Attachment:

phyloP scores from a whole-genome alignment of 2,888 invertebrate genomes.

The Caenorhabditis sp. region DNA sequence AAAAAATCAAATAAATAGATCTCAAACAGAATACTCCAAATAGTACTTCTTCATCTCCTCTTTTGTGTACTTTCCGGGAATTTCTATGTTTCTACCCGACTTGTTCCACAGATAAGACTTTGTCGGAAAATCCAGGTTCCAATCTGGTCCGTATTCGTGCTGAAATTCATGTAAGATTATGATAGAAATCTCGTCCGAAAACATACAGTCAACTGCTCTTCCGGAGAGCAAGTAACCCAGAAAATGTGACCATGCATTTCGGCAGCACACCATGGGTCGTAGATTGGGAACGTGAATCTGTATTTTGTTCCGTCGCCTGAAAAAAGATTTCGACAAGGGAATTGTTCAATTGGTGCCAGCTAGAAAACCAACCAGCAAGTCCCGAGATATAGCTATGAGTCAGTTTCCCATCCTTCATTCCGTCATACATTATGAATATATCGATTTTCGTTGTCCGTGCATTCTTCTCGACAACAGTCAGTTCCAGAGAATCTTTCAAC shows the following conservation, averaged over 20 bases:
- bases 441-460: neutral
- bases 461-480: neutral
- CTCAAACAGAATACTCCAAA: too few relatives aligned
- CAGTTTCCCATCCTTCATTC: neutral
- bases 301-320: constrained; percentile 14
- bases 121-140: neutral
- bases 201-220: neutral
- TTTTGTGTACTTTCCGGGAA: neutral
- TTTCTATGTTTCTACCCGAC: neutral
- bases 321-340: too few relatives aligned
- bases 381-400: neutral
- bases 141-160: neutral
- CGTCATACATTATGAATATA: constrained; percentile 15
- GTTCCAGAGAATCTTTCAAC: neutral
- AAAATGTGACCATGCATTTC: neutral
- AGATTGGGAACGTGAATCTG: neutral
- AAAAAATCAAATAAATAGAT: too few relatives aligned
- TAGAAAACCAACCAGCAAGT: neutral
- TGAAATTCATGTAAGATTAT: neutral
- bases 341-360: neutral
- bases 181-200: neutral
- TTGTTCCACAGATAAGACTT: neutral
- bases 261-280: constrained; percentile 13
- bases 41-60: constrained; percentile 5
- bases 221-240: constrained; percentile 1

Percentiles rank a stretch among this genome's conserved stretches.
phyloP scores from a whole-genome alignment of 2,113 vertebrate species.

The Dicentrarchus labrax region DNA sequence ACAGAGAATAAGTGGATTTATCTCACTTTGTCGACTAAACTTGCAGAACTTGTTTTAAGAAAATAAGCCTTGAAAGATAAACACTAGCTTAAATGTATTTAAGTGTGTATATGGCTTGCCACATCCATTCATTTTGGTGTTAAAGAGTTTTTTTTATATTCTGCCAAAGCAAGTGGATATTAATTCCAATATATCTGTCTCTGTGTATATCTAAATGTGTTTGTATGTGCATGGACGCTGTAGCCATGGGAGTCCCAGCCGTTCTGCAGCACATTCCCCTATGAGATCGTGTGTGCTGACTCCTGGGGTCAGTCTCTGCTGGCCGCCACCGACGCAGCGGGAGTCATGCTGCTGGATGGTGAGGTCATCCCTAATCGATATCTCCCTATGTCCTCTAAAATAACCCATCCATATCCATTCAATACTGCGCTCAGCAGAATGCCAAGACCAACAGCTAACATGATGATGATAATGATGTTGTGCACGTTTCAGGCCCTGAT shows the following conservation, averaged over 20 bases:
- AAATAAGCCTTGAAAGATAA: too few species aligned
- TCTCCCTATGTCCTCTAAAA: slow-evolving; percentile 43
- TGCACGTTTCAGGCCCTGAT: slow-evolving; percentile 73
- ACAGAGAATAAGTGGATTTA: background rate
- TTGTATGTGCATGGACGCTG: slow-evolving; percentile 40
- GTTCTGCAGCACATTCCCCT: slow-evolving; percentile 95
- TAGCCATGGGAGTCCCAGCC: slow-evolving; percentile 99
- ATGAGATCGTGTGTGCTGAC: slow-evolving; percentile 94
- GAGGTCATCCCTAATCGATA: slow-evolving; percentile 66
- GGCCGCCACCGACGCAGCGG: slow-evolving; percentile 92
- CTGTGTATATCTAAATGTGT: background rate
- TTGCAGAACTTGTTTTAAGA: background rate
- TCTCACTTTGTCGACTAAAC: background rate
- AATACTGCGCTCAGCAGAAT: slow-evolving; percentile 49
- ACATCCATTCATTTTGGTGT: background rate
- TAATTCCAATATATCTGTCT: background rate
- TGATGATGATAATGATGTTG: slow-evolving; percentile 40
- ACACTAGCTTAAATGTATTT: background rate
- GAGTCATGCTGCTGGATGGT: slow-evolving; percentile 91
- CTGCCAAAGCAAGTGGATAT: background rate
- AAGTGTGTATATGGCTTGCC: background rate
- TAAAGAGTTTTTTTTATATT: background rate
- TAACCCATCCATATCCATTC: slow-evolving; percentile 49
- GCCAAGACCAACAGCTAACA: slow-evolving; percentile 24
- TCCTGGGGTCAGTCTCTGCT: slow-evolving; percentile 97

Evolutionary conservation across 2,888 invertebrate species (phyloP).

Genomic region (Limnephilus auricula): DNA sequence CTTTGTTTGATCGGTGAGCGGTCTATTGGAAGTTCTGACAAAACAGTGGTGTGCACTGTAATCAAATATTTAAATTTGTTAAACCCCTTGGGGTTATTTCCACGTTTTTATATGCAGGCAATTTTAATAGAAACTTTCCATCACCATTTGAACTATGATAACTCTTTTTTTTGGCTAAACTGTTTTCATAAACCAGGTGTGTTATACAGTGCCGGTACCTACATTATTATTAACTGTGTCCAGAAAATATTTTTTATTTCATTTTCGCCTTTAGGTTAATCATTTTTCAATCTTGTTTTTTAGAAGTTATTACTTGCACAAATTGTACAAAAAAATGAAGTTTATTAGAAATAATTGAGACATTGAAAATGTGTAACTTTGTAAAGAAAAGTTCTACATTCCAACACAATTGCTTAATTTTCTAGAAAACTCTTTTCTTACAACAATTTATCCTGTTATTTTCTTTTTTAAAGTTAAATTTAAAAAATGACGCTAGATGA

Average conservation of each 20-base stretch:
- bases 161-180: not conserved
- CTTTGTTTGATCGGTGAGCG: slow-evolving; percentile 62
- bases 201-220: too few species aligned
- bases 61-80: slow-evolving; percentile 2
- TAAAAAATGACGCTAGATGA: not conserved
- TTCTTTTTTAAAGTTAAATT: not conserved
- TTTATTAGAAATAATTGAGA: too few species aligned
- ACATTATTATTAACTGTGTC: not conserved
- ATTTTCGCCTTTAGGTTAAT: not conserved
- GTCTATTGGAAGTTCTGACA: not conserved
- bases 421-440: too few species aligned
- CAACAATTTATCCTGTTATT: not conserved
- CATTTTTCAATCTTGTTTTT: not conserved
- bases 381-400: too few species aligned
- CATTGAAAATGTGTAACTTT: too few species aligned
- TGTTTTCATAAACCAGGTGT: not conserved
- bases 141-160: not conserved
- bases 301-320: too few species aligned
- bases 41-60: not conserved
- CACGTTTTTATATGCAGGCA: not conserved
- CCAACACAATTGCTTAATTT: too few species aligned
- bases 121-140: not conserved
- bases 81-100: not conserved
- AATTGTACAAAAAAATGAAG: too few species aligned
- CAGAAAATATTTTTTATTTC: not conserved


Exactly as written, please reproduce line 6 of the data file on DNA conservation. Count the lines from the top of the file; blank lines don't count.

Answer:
- CAGTTTCCCATCCTTCATTC: neutral